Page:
Just as our physical enemies don’t want to attack a group — because groups are stronger and more powerful — so does Satan shy away from a group of believers banded together. If he finds one alone, like the lone sheep easily overcome by the wolf, Satan and his demons feel freer to attack. When you bond together with other believers, you make yourself stronger and less of a target, for both physical and spiritual enemies!

Other people don’t just bring love and companionship and blessings into your life. They also bring a measure of both physical and spiritual protection. Even if they’re less than perfect, they sure beat standing alone against the armies of Satan!

#3 — We’re not trusting God when we are isolated.

Did you know that if you are saved, you don’t even belong to yourself anymore? You belong to Jesus. When you isolate yourself to protect yourself and your feelings, you’re actually telling Jesus, “Hey, I don’t trust you to take care of me.”

The opposite of trust is fear. As long as we have fear, such as the fear of being hurt that keeps us isolated, we cannot have trust and faith. The Bible says, “There is no fear in love. But perfect love drives out fear, because fear has to do with punishment. The one who fears is not made perfect in love.” [I John 4:8]

Do you trust the Lord? Do you believe in His love enough to let His other children into your life? Rejecting other people isn’t just mistrust in Jesus. It is also a rejection of His other children that He loved and died for.

#4 — We become very selfish and self-centered when we are isolated.

Proverbs 18:1 states, “One who has isolated himself seeks his own desires; he rejects all sound judgment.” Even if we didn’t have selfish feelings when we set about to separate ourselves from others, the very act of spending all that time alone causes us to shift into the center of our own personal universe. That’s self-centeredness, and it always leads to acts of selfishness.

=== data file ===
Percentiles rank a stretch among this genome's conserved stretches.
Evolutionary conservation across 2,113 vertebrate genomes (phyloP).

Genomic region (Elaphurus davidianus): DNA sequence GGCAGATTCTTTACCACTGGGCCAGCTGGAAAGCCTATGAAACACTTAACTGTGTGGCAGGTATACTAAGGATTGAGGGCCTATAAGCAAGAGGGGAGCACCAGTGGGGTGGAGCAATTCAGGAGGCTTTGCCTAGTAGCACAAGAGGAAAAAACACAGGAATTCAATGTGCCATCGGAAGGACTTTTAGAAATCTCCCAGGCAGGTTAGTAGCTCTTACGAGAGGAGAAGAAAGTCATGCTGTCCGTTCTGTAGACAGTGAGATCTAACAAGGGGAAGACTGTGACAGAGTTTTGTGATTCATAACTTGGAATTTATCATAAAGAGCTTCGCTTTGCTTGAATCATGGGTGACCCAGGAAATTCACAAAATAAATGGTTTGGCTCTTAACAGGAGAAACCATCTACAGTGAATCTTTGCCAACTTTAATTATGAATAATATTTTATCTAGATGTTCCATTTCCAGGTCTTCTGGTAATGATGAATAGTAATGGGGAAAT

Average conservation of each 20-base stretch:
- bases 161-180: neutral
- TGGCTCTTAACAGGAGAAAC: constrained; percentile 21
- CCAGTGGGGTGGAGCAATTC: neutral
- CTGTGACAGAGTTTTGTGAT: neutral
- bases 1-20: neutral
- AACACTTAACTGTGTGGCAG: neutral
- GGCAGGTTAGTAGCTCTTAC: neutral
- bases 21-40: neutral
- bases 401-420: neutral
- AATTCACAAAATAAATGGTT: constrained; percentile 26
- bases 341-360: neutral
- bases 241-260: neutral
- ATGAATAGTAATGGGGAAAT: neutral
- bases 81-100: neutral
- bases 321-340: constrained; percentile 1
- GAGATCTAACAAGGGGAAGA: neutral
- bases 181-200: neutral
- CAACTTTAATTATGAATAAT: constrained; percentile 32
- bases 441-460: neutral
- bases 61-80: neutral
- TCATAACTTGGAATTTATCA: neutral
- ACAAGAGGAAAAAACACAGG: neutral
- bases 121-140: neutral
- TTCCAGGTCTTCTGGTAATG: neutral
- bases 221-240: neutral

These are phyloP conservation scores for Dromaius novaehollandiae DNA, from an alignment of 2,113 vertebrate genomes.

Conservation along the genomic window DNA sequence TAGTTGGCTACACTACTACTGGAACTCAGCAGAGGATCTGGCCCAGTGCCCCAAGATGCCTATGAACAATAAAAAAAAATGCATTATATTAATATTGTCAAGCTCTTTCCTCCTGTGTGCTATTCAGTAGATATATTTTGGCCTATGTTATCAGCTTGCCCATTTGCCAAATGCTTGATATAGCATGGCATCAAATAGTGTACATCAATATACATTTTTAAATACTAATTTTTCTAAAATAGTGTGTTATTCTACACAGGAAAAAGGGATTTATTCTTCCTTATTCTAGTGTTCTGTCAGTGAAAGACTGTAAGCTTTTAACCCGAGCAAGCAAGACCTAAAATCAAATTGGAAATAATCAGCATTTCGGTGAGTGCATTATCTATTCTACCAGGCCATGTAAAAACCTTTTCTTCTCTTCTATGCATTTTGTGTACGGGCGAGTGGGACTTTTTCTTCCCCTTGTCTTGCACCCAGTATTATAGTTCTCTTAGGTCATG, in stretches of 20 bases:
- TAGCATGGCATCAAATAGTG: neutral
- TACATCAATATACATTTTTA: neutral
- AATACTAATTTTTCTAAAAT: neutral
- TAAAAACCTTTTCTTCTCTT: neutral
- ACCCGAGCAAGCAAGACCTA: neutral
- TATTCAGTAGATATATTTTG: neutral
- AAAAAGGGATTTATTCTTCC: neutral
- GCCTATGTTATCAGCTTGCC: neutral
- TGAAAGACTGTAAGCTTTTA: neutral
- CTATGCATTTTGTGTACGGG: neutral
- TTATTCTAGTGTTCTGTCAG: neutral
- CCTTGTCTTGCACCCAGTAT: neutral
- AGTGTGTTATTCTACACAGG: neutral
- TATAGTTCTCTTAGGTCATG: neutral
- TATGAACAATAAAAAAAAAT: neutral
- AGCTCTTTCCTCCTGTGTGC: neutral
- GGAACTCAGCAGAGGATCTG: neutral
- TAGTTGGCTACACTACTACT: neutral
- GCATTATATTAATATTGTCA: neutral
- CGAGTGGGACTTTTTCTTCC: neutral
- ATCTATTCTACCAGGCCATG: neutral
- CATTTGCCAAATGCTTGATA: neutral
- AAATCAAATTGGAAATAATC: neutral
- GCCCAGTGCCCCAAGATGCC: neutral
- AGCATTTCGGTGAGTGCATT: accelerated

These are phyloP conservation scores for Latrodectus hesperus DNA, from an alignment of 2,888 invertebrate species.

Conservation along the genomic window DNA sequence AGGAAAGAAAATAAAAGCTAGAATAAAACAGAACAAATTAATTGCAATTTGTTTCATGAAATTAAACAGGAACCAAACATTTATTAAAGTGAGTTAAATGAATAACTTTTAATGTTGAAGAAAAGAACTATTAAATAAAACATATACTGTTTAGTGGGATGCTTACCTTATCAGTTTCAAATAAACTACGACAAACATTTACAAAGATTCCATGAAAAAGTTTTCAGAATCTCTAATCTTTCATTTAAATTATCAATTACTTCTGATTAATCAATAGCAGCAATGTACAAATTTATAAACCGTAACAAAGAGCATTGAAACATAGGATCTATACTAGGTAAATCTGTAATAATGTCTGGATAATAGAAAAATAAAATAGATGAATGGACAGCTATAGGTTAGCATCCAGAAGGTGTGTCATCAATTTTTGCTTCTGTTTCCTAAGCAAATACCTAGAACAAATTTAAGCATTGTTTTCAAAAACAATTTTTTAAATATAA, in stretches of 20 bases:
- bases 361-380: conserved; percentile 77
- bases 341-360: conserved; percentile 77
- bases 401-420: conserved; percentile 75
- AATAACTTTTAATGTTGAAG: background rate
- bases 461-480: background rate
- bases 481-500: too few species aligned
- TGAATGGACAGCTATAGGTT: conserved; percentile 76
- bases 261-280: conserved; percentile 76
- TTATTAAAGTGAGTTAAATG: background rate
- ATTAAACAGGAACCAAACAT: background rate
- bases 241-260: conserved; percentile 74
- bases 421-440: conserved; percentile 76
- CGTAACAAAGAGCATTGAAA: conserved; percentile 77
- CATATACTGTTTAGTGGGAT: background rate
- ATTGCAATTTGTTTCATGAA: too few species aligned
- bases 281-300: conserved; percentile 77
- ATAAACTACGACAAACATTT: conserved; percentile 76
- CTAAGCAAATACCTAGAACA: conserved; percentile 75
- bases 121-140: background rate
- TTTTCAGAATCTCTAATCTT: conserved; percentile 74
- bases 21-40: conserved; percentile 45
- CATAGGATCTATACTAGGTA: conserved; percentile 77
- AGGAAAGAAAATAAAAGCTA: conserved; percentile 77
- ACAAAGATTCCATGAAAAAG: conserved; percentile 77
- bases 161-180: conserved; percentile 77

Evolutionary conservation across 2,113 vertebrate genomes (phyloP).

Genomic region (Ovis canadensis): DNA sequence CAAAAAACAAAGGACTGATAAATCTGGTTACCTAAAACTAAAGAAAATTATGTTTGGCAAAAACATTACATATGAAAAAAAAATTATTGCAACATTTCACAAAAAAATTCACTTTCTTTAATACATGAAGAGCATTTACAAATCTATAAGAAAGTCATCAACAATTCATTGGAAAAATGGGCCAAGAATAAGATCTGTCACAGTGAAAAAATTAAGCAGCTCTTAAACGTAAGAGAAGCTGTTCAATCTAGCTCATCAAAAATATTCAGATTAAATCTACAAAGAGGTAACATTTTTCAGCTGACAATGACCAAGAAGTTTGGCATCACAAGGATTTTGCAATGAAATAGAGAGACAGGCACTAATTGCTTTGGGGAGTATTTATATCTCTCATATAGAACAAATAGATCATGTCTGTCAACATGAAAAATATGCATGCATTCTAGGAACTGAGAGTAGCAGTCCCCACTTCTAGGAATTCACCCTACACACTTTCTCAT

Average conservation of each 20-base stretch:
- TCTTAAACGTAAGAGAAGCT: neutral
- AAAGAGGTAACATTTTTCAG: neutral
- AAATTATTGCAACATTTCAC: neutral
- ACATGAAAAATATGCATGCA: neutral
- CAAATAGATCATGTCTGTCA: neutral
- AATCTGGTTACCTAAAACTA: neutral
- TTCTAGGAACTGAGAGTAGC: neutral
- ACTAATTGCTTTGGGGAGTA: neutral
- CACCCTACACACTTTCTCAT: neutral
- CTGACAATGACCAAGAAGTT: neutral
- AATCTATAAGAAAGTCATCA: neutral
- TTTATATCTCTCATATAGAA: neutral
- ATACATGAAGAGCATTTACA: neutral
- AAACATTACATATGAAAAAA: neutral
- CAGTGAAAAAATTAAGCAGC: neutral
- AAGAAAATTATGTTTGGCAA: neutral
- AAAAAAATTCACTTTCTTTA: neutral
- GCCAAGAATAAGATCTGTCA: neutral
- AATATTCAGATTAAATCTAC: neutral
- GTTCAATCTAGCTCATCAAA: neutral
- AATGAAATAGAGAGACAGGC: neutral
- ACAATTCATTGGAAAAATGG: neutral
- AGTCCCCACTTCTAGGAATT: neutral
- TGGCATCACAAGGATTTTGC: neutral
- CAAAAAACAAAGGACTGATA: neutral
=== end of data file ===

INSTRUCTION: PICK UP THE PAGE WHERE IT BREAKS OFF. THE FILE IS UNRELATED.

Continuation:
It works like this: When you have family, friends, coworkers, neighbors, and even acquaintances in your life, then you must spend at least part of your time doing for them, thinking about them, and interacting with them. When you’re isolated, all of that time is free, and your focus is always on you. What you want. What you need. How you feel. What you think.

Philippians 2:3-4 also warns us about this: “Do nothing from selfish ambition or conceit, but in humility count others more significant than yourselves. Let each of you look not only to his own interests, but also to the interests of others.” This is scary in the natural! But when you are perfected in love and know that King Jesus is looking out for you, it becomes no problem at all. You take care of them; your Lord and Savior takes care of you.

If you find that you’re always worried, always troubled, always drowning in your problems … the best thing to do is step back and refocus your attention on others. You’ll find that the more time and effort you spend helping others with their problems, the fewer problems you seem to have of your own.

For example, if you spend an hour serving food to folks who are homeless, your drippy faucet in your 2-story, 3-bedroom home doesn’t seem like such a big deal. If you spend time volunteering at a nursing home, your slight crow’s feet or a touch of arthritis in your fingers won’t bother you at all. Spend some time at a children’s hospital and you’ll be grateful for your own kids, nieces, and nephews, even if they aren’t everything they could be. Helping other people with their problems has a mysterious way of causing our own not to look so bad.

In closing, Hebrews 10:24-25 tells us, “… let us consider how we may spur one another on toward love and good deeds, not giving up meeting together, as some are in the habit of doing, but encouraging one another—and all the more as you see the Day approaching.” Most Christians agree, that Day is breathtakingly close.

How can you encourage others if you’re in isolation? Step out of your comfort zone, and allow the healing power of Jesus to bind your wounds and protect you from harm. After all, that’s His job, not yours.